Transportation Impact Fee
The City Council adopted an ordinance on February 26, 2013 which established a Transportation Impact Fee (TIF) for new development and intensified land uses that will fund transportation improvements such as new sidewalks, crosswalks, traffic signal upgrades, transit, and bicycle facilities that are necessitated by the new trips associated with land use change. The fees are based on residential units or commercial square footage. The fee is charged prior to issuance of building permits, unless state law requires the City to accept later fee payment.
The Transportation Impact Fee reflects the costs associated with transportation improvements and the amount of new auto trips that can be attributed to land use changes.
Download Final Nexus Study
Ordinance Establishing the TIF
Current TIF Rates (link to the City's Fees page; select "Planning and Community Development" under "Department" drop-down menu, and "Fees" under "Category" drop-down menu.)
Proposed Update to TIF
Shifting from LOS (Level of Service) to VMT (Vehicle Miles Traveled) is an important step in aligning the development
environmental review process with local goals of GHG reduction, No Net New Trips,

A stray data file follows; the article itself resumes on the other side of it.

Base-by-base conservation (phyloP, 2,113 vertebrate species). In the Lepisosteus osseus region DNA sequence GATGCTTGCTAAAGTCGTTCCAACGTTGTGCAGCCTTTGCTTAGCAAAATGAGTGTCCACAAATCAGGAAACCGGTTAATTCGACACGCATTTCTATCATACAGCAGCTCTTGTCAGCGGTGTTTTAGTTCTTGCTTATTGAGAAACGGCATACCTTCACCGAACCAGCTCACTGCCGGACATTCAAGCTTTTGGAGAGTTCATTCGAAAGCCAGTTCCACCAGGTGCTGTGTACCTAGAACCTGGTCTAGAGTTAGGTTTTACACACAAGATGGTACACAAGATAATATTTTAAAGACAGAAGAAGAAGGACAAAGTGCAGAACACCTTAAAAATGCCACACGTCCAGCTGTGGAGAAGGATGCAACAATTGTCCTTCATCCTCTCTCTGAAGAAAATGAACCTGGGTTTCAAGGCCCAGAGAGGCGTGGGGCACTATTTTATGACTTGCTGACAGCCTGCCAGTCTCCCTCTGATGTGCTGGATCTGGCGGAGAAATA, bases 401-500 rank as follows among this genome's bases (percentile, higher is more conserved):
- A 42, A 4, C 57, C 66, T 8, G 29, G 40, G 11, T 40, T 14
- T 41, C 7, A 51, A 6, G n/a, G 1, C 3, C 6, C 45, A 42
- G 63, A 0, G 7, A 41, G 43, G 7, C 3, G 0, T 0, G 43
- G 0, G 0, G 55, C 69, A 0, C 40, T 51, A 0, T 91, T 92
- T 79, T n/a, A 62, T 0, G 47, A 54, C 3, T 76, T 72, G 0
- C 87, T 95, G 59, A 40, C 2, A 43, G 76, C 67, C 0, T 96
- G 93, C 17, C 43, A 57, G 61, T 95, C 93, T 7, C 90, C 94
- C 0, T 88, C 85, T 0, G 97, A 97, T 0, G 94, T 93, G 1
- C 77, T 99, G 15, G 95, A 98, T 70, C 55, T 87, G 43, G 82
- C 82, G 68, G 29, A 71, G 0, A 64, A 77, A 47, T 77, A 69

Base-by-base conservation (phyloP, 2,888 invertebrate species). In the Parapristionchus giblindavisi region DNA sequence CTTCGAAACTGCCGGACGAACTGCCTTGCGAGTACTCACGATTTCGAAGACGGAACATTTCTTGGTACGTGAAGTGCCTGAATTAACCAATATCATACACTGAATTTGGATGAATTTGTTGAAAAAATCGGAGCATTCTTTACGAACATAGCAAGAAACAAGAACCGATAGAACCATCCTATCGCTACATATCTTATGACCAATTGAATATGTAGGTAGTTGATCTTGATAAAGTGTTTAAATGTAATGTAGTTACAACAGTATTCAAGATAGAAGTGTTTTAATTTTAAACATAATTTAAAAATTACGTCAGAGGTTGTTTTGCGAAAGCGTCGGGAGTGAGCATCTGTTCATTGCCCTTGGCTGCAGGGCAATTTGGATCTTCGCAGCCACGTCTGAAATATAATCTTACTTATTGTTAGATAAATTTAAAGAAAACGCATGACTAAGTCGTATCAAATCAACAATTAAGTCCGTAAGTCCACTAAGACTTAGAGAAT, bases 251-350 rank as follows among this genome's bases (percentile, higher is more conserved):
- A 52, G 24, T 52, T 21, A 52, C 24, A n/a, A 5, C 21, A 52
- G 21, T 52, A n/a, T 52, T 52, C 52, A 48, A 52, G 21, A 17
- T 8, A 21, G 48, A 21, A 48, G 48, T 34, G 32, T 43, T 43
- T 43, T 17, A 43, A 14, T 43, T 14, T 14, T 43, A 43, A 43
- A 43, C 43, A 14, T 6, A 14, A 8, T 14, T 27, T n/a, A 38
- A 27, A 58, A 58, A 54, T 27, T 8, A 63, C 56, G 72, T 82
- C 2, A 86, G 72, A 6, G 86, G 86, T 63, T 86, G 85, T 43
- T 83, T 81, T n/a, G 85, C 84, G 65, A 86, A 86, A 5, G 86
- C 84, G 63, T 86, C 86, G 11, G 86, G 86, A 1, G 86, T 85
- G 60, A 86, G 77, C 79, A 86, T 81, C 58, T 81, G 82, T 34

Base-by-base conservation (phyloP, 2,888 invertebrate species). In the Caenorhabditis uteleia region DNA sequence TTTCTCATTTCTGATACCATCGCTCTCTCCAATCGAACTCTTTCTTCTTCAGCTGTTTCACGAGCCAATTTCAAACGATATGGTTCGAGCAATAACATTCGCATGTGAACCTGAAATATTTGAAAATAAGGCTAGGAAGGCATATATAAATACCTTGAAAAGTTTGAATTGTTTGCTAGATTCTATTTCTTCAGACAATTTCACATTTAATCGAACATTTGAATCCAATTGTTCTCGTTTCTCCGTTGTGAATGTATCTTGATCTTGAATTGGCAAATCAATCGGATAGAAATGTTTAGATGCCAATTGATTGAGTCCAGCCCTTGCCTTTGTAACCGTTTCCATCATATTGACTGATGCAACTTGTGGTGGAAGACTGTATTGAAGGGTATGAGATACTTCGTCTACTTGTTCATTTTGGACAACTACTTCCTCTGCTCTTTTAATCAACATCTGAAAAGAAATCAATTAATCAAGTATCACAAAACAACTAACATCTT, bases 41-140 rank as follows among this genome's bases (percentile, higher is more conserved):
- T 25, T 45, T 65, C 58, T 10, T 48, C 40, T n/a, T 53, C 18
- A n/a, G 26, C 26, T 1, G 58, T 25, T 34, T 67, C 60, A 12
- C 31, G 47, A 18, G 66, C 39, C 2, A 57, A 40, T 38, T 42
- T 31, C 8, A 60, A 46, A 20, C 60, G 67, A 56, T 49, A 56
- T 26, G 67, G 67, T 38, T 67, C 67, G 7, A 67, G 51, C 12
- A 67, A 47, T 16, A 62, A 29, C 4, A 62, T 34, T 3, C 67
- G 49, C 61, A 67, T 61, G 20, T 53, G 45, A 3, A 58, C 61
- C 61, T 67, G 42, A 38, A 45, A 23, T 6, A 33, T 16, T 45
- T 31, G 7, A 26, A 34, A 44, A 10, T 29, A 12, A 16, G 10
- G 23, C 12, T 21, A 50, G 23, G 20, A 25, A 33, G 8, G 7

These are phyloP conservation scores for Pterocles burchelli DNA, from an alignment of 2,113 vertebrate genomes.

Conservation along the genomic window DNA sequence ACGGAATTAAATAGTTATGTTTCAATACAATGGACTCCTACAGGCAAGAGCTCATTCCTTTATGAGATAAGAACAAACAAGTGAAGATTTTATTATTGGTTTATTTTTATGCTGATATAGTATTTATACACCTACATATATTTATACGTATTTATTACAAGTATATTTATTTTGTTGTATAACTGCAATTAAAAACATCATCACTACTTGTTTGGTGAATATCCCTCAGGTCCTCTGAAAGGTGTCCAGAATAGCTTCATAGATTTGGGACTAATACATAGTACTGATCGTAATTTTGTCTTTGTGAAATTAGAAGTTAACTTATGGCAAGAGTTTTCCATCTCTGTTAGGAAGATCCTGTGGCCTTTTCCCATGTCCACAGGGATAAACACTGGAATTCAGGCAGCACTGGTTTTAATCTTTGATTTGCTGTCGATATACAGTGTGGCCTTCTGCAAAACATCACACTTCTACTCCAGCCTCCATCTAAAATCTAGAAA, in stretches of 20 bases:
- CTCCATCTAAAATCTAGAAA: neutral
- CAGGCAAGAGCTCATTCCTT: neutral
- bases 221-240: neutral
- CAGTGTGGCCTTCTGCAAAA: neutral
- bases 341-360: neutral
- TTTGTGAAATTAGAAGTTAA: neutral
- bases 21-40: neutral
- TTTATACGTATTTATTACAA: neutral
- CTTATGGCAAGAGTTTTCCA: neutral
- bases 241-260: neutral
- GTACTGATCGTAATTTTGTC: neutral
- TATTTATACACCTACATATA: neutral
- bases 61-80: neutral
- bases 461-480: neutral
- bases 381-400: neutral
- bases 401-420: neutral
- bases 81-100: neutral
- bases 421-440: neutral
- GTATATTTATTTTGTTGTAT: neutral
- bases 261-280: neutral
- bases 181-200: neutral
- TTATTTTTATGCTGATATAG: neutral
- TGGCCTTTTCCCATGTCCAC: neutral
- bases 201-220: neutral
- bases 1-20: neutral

and housing production.
However, recently adopted development review exemptions
limit the pool of projects subject to the new VMT criteria, thus limiting the potential
mitigations in compact, transit-friendly cities like Santa Monica. Balancing the SB 743
goal of GHG reduction with local sustainability and mobility enhancement goals require
more than a change in how we conduct transportation review of a limited number of
projects under CEQA. It will require parallel investments in local and regional policies
and actions to more broadly enable VMT and trip reductions. Changes currently being
explored by staff include enhancements to the City’s Transportation Demand
Management (TDM) Ordinance and adjusting the Transportation Impact Fee.
As part of the shift to VMT, staff will be reassessing the fees to be VMT-based (rather
than trip-based) and reviewing the current rate structure to determine if additional
increases are needed to fund transportation projects that address VMT. With the vast
majority of future development anticipated to be housing and the knowledge that there
are very few TDM strategies that are effective for residential trips, investments in the
transportation network, funded through the TIF, will become crucial for the City to be
effective in reducing VMT.